Thursday, July 23, 2009

Crabs: Callinectes Sapides, Central American style

Such a surprise! The crab that is Maryland's icon lives here in Guatemala too, and I'm pretty sure it's our very own "beautiful swimmer" "savory".
You'll see lines of styrofoam chunks floating in the Rio, which I thought were for fish, but flat wire baskets are what come up. Looks more like lobster hooping than Maryland-style crabbing.

It's clear that crabbing is not a major industry here. I'm looking for an informant (Doug calls them 'victims') to explain the process to me. What, for example, is used for bait?

These cangrejos are used to flavor a delicious local specialty, tapado, a soup made with whatever other seafood is available, and some vegetables, in a coconut milk broth. Magnifique! I order it every time I see it.

Yesterday in a pizza place in Fronteras, I was shown a platter of crabs. They had had their aprons removed, and their "faces" cut off, but their backs hadn't been peeled open, so they presumably still had their lungs and 'guts' inside.

If I understood rightly (I only asked about three times), they were about to be fried in oil. Frito? Si. I aciete? Si. So stunned by that idea, (the oil! the splatter!) I never even asked: what then?

Now that the concept has settled a little in my mind - oil is just another form of heat - people fry turkeys and boil crabs, after all - I'm left to wonder: do you pick the meat out? Is the crab full of oil? Munch through the whole thing, shell and all? Elizabeth, holding the tray, looked equally astonished when I told her about the Old Bay seasoning and the steam. Sure is interesting being a clueless tourist!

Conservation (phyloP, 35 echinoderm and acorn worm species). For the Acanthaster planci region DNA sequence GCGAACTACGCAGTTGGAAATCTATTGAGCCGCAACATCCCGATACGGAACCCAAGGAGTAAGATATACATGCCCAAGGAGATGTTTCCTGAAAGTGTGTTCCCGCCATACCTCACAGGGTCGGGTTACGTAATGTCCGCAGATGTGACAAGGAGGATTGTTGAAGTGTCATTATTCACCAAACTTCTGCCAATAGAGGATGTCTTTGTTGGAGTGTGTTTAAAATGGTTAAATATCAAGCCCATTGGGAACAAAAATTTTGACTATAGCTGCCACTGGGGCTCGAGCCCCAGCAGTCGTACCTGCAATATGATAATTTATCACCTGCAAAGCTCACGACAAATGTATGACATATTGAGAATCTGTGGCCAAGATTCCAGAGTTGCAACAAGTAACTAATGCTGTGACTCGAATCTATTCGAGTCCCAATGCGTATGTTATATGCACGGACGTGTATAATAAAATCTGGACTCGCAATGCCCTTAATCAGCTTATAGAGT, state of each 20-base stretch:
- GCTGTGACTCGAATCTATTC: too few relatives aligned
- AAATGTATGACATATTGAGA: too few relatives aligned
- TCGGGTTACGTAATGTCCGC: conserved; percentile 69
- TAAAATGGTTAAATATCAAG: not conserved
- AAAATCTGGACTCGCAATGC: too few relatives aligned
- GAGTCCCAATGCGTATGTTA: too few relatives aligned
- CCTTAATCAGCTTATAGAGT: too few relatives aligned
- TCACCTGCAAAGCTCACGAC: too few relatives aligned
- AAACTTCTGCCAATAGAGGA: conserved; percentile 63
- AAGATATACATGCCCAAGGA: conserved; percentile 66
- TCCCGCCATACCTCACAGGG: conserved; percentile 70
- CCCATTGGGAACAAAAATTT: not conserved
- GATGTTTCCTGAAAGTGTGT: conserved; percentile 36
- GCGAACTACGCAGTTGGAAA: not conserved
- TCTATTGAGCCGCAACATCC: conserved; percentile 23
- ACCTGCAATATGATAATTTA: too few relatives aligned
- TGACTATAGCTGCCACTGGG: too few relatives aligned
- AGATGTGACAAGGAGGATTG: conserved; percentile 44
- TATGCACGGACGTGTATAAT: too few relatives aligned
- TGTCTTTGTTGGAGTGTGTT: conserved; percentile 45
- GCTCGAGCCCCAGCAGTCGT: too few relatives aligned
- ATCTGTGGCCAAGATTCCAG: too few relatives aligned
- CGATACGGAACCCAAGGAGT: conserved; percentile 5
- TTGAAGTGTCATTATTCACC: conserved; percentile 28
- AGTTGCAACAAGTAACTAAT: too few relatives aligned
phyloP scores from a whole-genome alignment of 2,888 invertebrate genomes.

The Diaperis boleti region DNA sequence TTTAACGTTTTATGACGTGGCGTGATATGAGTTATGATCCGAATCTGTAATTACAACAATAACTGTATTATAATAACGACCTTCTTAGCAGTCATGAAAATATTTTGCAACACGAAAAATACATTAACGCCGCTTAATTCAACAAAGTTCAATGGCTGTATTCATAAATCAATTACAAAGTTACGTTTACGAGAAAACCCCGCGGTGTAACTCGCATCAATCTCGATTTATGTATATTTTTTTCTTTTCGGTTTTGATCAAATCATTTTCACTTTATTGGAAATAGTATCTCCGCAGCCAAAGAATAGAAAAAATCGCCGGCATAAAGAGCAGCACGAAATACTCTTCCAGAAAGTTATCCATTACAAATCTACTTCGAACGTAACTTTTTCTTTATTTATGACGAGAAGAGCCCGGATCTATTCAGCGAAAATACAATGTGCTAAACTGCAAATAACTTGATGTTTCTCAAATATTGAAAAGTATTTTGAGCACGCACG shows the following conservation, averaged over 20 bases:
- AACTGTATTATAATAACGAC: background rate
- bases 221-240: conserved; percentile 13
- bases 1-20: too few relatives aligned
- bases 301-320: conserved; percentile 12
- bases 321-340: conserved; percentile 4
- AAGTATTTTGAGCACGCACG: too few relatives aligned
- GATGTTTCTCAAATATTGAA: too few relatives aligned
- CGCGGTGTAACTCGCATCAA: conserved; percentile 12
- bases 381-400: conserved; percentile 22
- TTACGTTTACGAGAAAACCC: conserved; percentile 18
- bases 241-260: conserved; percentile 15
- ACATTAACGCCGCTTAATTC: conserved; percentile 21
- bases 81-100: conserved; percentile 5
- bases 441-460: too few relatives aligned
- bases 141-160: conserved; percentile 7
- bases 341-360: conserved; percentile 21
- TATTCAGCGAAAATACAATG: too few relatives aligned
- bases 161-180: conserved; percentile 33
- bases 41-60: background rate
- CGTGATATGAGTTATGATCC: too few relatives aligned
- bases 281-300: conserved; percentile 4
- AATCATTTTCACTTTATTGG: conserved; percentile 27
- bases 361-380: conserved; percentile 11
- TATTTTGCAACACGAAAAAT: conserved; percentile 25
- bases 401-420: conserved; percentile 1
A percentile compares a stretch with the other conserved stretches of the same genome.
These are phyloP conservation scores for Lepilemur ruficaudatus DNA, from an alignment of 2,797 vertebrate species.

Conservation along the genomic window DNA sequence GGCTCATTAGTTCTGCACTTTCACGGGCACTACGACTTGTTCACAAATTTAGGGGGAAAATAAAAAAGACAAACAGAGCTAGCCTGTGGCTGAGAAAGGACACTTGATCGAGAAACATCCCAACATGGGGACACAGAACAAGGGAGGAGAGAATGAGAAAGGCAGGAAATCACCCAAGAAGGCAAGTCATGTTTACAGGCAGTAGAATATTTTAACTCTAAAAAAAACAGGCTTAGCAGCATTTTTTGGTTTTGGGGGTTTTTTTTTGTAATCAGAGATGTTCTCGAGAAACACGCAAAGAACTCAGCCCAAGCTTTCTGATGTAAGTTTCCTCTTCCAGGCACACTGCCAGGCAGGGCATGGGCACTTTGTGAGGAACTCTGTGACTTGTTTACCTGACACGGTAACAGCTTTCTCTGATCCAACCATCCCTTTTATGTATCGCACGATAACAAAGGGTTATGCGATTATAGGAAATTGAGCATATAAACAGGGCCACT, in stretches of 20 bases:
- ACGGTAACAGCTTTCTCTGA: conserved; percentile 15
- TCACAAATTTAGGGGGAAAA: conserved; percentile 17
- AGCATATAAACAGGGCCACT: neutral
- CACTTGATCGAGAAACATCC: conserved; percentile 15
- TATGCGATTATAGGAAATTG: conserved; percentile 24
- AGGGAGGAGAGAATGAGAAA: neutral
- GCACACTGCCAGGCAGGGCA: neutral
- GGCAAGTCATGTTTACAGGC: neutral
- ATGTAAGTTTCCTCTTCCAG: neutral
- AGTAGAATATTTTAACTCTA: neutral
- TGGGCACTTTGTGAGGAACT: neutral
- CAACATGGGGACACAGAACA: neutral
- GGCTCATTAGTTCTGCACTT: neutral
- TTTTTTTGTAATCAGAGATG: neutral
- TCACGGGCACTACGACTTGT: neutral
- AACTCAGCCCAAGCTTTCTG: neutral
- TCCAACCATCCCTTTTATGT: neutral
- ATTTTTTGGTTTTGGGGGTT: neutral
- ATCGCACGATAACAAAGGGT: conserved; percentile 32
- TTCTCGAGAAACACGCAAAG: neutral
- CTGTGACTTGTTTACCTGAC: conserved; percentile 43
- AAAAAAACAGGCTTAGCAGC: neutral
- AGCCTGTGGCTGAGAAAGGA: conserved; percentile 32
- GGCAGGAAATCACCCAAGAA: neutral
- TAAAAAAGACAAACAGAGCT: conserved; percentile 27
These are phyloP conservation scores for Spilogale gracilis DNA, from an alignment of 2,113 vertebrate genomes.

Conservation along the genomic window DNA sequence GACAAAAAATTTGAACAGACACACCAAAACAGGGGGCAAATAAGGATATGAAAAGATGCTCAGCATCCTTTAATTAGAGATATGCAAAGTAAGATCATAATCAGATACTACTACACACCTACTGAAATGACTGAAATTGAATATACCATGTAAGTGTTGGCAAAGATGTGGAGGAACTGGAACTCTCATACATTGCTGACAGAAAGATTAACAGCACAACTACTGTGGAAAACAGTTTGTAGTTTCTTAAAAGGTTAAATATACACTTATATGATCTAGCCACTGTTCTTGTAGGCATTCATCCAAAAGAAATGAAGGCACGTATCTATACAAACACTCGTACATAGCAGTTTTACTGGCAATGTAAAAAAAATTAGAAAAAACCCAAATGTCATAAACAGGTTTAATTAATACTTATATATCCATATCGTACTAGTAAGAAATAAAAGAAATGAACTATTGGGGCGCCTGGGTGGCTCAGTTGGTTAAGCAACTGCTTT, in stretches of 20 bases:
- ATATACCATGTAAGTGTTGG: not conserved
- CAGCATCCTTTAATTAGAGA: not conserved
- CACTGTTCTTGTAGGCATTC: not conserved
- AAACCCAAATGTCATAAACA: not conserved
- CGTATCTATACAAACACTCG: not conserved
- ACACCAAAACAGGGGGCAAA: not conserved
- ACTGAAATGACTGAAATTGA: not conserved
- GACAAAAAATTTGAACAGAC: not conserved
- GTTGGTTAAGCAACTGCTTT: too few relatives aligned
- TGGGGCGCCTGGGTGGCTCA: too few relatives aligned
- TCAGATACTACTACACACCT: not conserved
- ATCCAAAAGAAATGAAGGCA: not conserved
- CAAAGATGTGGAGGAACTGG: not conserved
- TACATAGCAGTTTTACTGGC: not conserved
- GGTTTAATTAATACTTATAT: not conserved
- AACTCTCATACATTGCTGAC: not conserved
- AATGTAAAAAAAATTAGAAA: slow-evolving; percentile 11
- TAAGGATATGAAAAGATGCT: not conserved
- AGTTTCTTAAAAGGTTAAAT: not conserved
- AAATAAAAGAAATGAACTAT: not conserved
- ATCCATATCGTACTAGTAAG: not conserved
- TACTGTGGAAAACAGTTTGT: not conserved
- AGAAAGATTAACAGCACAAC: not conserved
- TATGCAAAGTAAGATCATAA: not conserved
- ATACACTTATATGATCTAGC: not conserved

But I want to try whatever it is. I think I've got to paddle out and visit a crabber some morning, to buy some crabs to cook Maryland style, and then get the pizza people to do a compare-and-contrast 'cangrejo cook-off'.

Update: I ordered crab soup in a restaurant the other day (actually, here's it's called, not cangrejo, but jaiba. This is what came:

As you can see, it's a thin broth with a vegetable base - the crabs were boiled in it, then removed, and crabs. I was supposed to eat the crabs as I slurped at the broth. I was supplied with a nut cracker. My question about the lungs brought the response: we eat them. Everything that is dirty has already been removed. So, I tried the lungs, but found no reason to add them to my diet. And the waitress was quite amused when I eventually pulled out all the meat I could get at (it's so hard not to spit the little bits of shell!), added it to the soup, then slurped.

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